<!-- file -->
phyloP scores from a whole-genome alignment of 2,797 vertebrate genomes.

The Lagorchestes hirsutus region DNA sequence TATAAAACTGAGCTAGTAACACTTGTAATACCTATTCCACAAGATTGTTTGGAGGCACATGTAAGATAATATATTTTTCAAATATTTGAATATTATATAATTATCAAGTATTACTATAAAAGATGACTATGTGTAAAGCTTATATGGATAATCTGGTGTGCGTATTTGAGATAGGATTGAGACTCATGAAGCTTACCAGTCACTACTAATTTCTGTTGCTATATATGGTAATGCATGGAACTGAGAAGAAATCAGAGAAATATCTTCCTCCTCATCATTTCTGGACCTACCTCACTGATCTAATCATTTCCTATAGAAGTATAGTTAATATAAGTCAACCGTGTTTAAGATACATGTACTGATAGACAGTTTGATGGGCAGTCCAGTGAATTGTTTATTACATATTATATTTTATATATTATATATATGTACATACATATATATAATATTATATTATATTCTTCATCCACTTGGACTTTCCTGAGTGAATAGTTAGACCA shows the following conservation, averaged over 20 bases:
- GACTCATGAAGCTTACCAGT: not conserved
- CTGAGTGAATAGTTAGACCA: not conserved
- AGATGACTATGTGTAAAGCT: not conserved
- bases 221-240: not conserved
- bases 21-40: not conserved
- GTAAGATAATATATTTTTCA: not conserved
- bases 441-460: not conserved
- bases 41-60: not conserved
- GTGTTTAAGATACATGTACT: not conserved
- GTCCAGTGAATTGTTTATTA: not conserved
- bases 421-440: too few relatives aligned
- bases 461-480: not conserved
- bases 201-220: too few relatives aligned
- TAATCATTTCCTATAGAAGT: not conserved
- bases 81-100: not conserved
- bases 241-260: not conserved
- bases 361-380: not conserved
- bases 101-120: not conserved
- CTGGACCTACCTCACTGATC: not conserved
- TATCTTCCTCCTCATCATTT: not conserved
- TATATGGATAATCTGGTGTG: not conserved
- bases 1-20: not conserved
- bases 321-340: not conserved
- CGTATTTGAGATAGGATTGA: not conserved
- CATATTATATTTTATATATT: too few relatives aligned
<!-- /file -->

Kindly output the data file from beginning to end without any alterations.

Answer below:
phyloP scores from a whole-genome alignment of 2,797 vertebrate genomes.

The Lagorchestes hirsutus region DNA sequence TATAAAACTGAGCTAGTAACACTTGTAATACCTATTCCACAAGATTGTTTGGAGGCACATGTAAGATAATATATTTTTCAAATATTTGAATATTATATAATTATCAAGTATTACTATAAAAGATGACTATGTGTAAAGCTTATATGGATAATCTGGTGTGCGTATTTGAGATAGGATTGAGACTCATGAAGCTTACCAGTCACTACTAATTTCTGTTGCTATATATGGTAATGCATGGAACTGAGAAGAAATCAGAGAAATATCTTCCTCCTCATCATTTCTGGACCTACCTCACTGATCTAATCATTTCCTATAGAAGTATAGTTAATATAAGTCAACCGTGTTTAAGATACATGTACTGATAGACAGTTTGATGGGCAGTCCAGTGAATTGTTTATTACATATTATATTTTATATATTATATATATGTACATACATATATATAATATTATATTATATTCTTCATCCACTTGGACTTTCCTGAGTGAATAGTTAGACCA shows the following conservation, averaged over 20 bases:
- GACTCATGAAGCTTACCAGT: not conserved
- CTGAGTGAATAGTTAGACCA: not conserved
- AGATGACTATGTGTAAAGCT: not conserved
- bases 221-240: not conserved
- bases 21-40: not conserved
- GTAAGATAATATATTTTTCA: not conserved
- bases 441-460: not conserved
- bases 41-60: not conserved
- GTGTTTAAGATACATGTACT: not conserved
- GTCCAGTGAATTGTTTATTA: not conserved
- bases 421-440: too few relatives aligned
- bases 461-480: not conserved
- bases 201-220: too few relatives aligned
- TAATCATTTCCTATAGAAGT: not conserved
- bases 81-100: not conserved
- bases 241-260: not conserved
- bases 361-380: not conserved
- bases 101-120: not conserved
- CTGGACCTACCTCACTGATC: not conserved
- TATCTTCCTCCTCATCATTT: not conserved
- TATATGGATAATCTGGTGTG: not conserved
- bases 1-20: not conserved
- bases 321-340: not conserved
- CGTATTTGAGATAGGATTGA: not conserved
- CATATTATATTTTATATATT: too few relatives aligned